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The Influence of Building Equipment and Operation on the Air Exchange Rates throughout a Naturally Ventilated Dairy Barn

Published by the American Society of Agricultural and Biological Engineers, St. Joseph, Michigan

Citation:  2012 IX International Livestock Environment Symposium (ILES IX)  ILES12-0648.(doi:10.13031/2013.41635)
Authors:   Alaa Kiwan Kiwan, Werner Berg, Hans-Joachim Müller, Manfred Gläser, Merike Fiedler, Kristina - von Bobrutzki, Christian Ammon, Reiner Brunsch
Keywords:   Keywords: Krypton-85, naturally ventilation, emissions, barn structure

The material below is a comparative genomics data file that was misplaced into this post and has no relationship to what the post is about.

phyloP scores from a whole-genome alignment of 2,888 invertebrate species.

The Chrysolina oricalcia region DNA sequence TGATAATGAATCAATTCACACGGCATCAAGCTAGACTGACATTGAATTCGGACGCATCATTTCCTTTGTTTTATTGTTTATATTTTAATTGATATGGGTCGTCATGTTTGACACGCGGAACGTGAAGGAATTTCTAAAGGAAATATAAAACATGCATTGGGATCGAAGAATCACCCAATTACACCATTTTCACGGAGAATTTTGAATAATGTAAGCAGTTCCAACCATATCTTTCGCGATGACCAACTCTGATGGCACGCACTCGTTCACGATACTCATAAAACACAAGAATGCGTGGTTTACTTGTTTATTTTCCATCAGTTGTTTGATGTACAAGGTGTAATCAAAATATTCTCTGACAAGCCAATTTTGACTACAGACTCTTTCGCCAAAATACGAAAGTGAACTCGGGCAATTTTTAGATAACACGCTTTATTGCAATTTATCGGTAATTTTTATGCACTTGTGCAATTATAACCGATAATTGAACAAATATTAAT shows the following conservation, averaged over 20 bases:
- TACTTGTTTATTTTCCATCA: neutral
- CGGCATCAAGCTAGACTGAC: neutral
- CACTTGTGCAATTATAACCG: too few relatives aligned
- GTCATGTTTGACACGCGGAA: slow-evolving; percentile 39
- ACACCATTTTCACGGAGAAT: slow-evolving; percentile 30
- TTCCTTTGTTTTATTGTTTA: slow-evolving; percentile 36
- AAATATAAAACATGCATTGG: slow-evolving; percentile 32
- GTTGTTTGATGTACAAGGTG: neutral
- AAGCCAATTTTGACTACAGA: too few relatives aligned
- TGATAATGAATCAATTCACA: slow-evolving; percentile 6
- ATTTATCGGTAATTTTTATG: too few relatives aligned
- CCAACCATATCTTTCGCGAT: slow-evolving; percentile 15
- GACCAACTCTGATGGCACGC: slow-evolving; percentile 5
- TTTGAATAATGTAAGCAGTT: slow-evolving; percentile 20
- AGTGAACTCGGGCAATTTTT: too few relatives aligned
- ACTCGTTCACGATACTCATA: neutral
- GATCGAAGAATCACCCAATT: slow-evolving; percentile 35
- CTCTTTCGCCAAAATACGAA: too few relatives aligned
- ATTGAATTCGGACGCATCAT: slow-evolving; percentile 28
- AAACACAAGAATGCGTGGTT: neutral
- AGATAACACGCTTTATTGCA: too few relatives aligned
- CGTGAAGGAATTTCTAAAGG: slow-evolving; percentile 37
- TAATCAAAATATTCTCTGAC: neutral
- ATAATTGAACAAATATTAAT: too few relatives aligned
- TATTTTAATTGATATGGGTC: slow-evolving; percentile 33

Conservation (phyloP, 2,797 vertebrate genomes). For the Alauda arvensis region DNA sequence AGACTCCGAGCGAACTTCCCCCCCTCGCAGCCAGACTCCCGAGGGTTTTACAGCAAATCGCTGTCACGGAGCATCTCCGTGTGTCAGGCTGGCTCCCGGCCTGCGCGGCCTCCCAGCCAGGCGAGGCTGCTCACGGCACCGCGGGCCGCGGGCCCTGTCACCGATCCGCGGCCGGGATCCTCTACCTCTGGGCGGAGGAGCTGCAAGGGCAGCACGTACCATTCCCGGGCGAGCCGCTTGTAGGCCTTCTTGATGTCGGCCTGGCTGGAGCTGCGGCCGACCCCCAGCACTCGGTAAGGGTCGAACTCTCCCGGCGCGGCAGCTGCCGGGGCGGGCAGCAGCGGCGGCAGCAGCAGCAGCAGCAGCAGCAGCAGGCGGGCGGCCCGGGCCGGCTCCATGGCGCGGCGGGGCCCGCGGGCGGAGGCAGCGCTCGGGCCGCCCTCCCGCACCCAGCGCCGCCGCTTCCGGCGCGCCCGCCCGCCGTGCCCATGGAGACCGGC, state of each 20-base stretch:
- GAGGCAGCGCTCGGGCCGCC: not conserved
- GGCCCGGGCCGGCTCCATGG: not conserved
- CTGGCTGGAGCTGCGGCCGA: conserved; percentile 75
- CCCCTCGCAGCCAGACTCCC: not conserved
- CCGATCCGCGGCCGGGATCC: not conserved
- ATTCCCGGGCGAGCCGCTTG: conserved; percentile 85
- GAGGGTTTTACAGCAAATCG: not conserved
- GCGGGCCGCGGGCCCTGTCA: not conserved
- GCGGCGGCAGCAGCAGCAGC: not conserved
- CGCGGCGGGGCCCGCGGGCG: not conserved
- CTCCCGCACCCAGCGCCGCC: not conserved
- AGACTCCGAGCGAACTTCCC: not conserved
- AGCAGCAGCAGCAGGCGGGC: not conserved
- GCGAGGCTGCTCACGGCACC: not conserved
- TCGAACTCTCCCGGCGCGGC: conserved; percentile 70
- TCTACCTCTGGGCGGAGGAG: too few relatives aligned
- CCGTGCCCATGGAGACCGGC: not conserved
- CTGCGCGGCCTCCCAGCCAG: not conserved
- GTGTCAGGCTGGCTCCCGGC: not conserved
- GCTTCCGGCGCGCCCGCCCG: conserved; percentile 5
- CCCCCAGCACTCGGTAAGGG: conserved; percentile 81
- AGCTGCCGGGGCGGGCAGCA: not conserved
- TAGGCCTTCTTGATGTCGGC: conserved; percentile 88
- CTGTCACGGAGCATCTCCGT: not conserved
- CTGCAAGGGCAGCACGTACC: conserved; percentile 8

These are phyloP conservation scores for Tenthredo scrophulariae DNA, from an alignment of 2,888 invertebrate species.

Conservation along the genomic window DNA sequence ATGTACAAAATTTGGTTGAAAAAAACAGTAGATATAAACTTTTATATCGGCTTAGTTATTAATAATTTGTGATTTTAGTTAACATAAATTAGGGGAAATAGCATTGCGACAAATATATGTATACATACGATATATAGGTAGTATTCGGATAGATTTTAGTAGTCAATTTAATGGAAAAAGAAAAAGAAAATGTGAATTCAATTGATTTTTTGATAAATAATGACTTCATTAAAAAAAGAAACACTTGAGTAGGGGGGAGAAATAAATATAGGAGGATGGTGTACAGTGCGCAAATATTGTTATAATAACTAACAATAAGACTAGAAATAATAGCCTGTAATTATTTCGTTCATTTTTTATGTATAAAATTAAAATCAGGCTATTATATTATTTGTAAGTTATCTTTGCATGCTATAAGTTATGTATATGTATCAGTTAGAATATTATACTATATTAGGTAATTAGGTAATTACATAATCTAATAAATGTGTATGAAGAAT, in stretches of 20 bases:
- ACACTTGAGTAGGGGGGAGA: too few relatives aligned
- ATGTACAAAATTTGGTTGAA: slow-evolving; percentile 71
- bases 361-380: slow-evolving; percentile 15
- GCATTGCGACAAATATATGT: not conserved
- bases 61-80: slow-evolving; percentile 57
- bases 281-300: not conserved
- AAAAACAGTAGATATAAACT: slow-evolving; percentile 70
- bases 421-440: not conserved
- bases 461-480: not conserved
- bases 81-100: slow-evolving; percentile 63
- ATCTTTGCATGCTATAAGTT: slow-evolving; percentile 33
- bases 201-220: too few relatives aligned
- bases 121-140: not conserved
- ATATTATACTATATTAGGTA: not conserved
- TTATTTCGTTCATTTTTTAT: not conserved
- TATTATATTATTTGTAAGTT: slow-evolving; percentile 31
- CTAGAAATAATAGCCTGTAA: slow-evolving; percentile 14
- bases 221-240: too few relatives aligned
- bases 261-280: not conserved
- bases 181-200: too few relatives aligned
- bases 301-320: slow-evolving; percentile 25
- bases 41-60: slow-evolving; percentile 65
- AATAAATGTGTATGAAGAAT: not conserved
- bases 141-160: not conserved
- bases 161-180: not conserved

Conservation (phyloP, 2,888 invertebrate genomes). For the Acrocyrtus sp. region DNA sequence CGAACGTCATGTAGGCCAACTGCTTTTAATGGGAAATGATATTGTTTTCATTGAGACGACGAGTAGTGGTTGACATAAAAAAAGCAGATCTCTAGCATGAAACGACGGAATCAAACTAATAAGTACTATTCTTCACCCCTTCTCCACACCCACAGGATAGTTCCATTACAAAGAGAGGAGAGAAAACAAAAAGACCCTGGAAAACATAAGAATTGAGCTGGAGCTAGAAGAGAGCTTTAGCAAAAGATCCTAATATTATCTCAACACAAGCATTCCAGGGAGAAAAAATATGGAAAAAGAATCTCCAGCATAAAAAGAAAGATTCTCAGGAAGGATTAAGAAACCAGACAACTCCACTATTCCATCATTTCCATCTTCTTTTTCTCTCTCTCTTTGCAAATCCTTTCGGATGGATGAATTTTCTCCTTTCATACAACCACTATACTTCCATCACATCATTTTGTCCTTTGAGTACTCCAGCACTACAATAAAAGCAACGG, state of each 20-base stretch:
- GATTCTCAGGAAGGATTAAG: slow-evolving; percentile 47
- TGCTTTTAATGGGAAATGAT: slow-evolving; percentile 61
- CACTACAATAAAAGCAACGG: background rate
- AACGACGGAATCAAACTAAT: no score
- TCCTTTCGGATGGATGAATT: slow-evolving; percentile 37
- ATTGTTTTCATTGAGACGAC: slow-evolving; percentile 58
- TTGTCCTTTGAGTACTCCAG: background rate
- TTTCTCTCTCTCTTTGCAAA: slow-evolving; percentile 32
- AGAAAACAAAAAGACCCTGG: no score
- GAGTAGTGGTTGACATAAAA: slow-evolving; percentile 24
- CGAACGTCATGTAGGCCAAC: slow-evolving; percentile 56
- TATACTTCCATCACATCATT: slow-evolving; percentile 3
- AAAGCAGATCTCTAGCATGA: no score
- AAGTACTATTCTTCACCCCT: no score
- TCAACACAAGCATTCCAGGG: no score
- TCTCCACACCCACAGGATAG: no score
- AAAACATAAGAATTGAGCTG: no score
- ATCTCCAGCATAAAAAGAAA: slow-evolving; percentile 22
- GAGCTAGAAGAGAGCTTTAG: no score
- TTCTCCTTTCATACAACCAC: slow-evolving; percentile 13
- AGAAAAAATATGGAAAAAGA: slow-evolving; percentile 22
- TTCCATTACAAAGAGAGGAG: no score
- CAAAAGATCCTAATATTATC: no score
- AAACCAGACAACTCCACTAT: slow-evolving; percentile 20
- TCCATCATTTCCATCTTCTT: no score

Naturally ventilated barns have gained wide acceptance worldwide, due to the easy design and the low energy consumption. The inside climate and the air exchange rate (AER) of such buildings is mainly affected by the outside conditions. The AER has a great influence on emission fluxes. There is no reference method for AER estimation in naturally ventilated barns but several methods with different pros and cons and each with uncertainties have been used. The aim of this study is to evaluate the influence of side curtains of a naturally ventilated barn on AER as well as the reliability of tracer gas technique in AER quantification throughout these kinds of barns. The AER and the emission fluxes were measured in a naturally ventilated dairy barn in north Germany. The AER was estimated using two methods. The first one is the concentration decay of radioactive isotope tracer-gas Krypton (85Kr-M) with two different evaluation procedures: (1) AER obtained from the sum of impulses for all 85Kr-detectors (sum-85Kr-M), and (2) AER obtained from the arithmetic average of the single 85Kr-detectors (average-85Kr-M). The second method is the CO2-mass balance model (CO2-M). The meteorological parameters were recorded inside and outside the barn, as well as the concentrations of ammonia (NH3), carbon dioxide (CO2) and methane (CH4). Pearson correlation analysis was performed and linear regression models were fitted. On this basis, the influence of the side curtains on AER was investigated and evaluated. The AERs, derived from CO2-M, were 35.314.6 h-1 and 22.07.1 h-1 for opened and closed side curtains, respectively. The 85Kr-M resulted in higher AERs values compared to CO2-M by 0.150.13 for sum-85Kr- M and by 3.661.17 for average-85Kr- M. The emission fluxes according to CO2-M were during the summer seasons 124, 538 and 45,600 g d-1AU-1 for NH3, CH4, and CO2, respectively. During winter seasons they were 64, 348 and 42,700 g d-1AU-1.

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